It's not a picture to bring joy to a mother's heart, but over half-a-million little baby chicks are "disposed of" in this fashion every day of the year in the United States. In the seconds it takes you to read this paragraph, over 2,000 newborn male chicks will be thrown by human hands into garbage bags to smother among their brothers, without the slightest acknowledgement that they are alive.

And they are, perhaps, the lucky ones. Because for those chicks allowed to live, the "life" that follows is truly a nightmare.

And so the first of many of the incorrect assumptions about the vegetarian lifestyle falls. The reader learns that because of modern factory farming methods, it is no longer the killing of the animals that is the most important issue here, it is rather the unspeakable quality of the lives that these animals are now forced to live.

Animals do not "give" their lives to us, as the sugar-coated lie would have it. No, we take their lives. They struggle and fight to the last breath, just as we would do if we were in their place. The friendly and intelligent pig whose life we take does not simply accept his death as a necessary step in the production of bacon. And he does not line up for his turn at the slaughterhouse singing about how happy he is to be on the way to becoming and Oscar Mayer wiener. Chickens do not approach the knife that will kill them wanting to dance and sing about how much we will enjoy eating their legs. The gentle and patient cow does not surrender docilely to the knife. She twists and bellows for all she's worth, even as she hangs upside down by a leg broken from the strain.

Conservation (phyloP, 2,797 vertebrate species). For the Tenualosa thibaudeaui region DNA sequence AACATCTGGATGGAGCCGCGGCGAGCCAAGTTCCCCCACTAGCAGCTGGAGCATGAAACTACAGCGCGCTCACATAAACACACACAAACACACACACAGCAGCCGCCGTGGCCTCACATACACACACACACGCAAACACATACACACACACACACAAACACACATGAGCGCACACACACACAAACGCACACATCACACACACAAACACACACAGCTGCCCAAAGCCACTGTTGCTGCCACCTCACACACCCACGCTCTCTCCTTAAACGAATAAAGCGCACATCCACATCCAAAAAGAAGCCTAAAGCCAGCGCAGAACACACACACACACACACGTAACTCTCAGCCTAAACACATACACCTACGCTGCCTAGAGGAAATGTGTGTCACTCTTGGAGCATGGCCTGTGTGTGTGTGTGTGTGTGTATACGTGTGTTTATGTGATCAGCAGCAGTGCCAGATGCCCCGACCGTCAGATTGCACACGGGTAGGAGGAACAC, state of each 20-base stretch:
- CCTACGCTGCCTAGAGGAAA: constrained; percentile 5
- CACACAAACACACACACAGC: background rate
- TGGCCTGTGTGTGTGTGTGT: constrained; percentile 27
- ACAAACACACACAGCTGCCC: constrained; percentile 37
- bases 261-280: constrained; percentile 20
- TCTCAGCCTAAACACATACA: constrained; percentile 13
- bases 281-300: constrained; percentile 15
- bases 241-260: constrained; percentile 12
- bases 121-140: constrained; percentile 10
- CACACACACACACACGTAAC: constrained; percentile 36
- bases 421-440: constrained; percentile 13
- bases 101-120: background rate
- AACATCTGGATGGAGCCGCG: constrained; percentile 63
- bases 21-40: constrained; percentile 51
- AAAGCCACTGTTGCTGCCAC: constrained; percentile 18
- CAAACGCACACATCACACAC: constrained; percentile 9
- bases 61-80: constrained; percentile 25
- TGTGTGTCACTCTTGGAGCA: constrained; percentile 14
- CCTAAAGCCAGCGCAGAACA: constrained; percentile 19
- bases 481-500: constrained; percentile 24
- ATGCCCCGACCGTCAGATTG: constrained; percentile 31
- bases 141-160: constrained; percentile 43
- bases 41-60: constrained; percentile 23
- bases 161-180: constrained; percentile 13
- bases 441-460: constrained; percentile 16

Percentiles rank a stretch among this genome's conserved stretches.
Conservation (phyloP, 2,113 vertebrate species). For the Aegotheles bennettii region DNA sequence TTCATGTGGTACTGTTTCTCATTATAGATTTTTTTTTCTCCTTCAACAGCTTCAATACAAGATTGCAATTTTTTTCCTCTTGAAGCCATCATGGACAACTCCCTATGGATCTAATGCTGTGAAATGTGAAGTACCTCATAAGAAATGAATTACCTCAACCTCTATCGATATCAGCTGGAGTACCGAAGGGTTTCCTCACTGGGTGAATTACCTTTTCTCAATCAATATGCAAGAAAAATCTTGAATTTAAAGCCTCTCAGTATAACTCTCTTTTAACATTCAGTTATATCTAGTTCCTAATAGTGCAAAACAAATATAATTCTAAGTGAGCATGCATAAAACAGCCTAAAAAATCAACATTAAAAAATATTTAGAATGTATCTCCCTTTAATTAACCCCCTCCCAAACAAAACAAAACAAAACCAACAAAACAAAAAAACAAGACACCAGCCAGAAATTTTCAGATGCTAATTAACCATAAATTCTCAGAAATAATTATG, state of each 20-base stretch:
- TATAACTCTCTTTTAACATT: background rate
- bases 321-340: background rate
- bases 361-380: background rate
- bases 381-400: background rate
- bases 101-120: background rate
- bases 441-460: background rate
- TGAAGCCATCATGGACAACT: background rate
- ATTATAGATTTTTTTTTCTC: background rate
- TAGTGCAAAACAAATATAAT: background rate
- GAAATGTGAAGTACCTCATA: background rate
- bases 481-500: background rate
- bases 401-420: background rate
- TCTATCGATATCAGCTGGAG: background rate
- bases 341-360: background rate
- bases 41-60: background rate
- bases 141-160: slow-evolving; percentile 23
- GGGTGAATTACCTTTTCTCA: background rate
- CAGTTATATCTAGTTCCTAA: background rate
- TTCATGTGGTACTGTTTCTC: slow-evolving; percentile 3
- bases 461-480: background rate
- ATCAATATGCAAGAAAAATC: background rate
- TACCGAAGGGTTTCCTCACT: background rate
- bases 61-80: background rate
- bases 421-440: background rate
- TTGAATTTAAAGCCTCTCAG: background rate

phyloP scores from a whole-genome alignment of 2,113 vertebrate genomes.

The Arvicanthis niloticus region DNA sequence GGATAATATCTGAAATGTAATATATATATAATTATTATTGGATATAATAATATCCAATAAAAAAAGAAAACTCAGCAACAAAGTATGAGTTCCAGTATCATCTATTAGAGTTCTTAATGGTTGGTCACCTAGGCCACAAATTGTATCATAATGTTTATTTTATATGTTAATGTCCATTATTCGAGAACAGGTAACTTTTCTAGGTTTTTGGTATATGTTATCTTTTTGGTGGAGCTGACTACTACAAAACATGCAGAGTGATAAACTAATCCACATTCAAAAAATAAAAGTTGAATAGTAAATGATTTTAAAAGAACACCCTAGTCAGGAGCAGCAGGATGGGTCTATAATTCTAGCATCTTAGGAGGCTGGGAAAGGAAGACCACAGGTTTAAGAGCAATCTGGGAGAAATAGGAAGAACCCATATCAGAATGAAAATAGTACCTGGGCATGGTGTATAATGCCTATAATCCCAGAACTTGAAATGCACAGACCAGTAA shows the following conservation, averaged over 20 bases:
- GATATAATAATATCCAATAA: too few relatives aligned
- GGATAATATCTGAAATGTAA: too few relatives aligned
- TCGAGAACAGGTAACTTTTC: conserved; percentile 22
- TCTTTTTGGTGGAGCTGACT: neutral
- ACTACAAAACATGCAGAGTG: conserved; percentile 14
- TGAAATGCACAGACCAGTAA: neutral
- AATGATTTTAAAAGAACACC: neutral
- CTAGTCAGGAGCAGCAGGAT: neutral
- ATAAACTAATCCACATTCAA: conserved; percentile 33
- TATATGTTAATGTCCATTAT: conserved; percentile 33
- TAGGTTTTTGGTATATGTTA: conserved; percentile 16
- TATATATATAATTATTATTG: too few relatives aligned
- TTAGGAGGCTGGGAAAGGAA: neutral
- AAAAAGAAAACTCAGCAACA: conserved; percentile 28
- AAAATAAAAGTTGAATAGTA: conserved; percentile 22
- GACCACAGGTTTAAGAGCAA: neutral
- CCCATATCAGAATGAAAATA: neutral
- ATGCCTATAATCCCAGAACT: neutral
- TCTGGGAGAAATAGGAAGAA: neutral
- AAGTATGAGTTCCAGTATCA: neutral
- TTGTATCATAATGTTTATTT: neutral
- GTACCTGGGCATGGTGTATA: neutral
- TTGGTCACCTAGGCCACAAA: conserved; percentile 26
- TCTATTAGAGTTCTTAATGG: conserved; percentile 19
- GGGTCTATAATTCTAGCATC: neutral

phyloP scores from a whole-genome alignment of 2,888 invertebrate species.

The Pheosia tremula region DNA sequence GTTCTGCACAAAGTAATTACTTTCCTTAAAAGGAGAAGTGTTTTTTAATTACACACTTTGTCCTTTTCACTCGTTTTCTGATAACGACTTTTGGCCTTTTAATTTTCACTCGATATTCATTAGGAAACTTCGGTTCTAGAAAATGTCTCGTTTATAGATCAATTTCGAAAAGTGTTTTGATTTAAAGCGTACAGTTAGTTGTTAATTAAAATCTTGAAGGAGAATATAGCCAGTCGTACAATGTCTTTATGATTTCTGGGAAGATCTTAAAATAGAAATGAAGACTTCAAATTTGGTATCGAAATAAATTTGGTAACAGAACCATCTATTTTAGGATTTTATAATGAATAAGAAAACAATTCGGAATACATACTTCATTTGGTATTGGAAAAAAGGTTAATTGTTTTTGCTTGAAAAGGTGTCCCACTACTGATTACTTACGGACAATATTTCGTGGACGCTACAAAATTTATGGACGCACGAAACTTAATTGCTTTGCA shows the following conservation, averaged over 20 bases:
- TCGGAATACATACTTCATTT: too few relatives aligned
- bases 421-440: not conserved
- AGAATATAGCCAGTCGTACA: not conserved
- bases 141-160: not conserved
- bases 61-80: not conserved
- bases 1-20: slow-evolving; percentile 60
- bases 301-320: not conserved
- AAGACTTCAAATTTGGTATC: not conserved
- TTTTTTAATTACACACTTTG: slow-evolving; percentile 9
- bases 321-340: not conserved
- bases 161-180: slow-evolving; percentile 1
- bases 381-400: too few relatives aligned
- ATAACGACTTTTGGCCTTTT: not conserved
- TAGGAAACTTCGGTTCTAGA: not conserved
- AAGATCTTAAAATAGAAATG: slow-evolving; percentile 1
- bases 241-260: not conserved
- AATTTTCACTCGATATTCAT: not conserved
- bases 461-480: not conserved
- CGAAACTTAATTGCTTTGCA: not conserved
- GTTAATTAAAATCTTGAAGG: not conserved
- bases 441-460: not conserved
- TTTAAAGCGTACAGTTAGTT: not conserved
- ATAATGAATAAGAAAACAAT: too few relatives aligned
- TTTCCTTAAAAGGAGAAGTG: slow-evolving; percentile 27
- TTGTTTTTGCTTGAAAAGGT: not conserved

The poet Dylan Thomas once admonished us, "do not go gentle into that dark night." The animals whose lives we methodically take by the millions day in and day out would have understood his meaning. They do not go gently. They go kicking and screaming, bellowing their protest, fighting for their lives, and calling, to the last, to be saved. Calling for somebody, somewhere, to please hear them.

We wonder if River was thinking of this paragraph when he said, "Animals can't really voice their opinion. We feel as though we can be on of the spokespeople on their behalf."

2 - Account adapted from Henkin, B., "Eight Unusual Dolphin Incidents", in Wallace, I., et al, Book of Lists #2, Bantam Books, 1980, pgs 107-108; and Amory, C., as per note 1, pgs 14-15; and elsewhere

6 - Amberson, R., Raising Your Cat, Crown Publishers, 1969

35 - Regenstein, Lewis, The Politics of Extinction, Macmillan Publishing Co., New York, 1975, pgs 52-59

10 - Mason, J., and Singer, P., Animal Factories, Crown Publishers, 1980, pg 5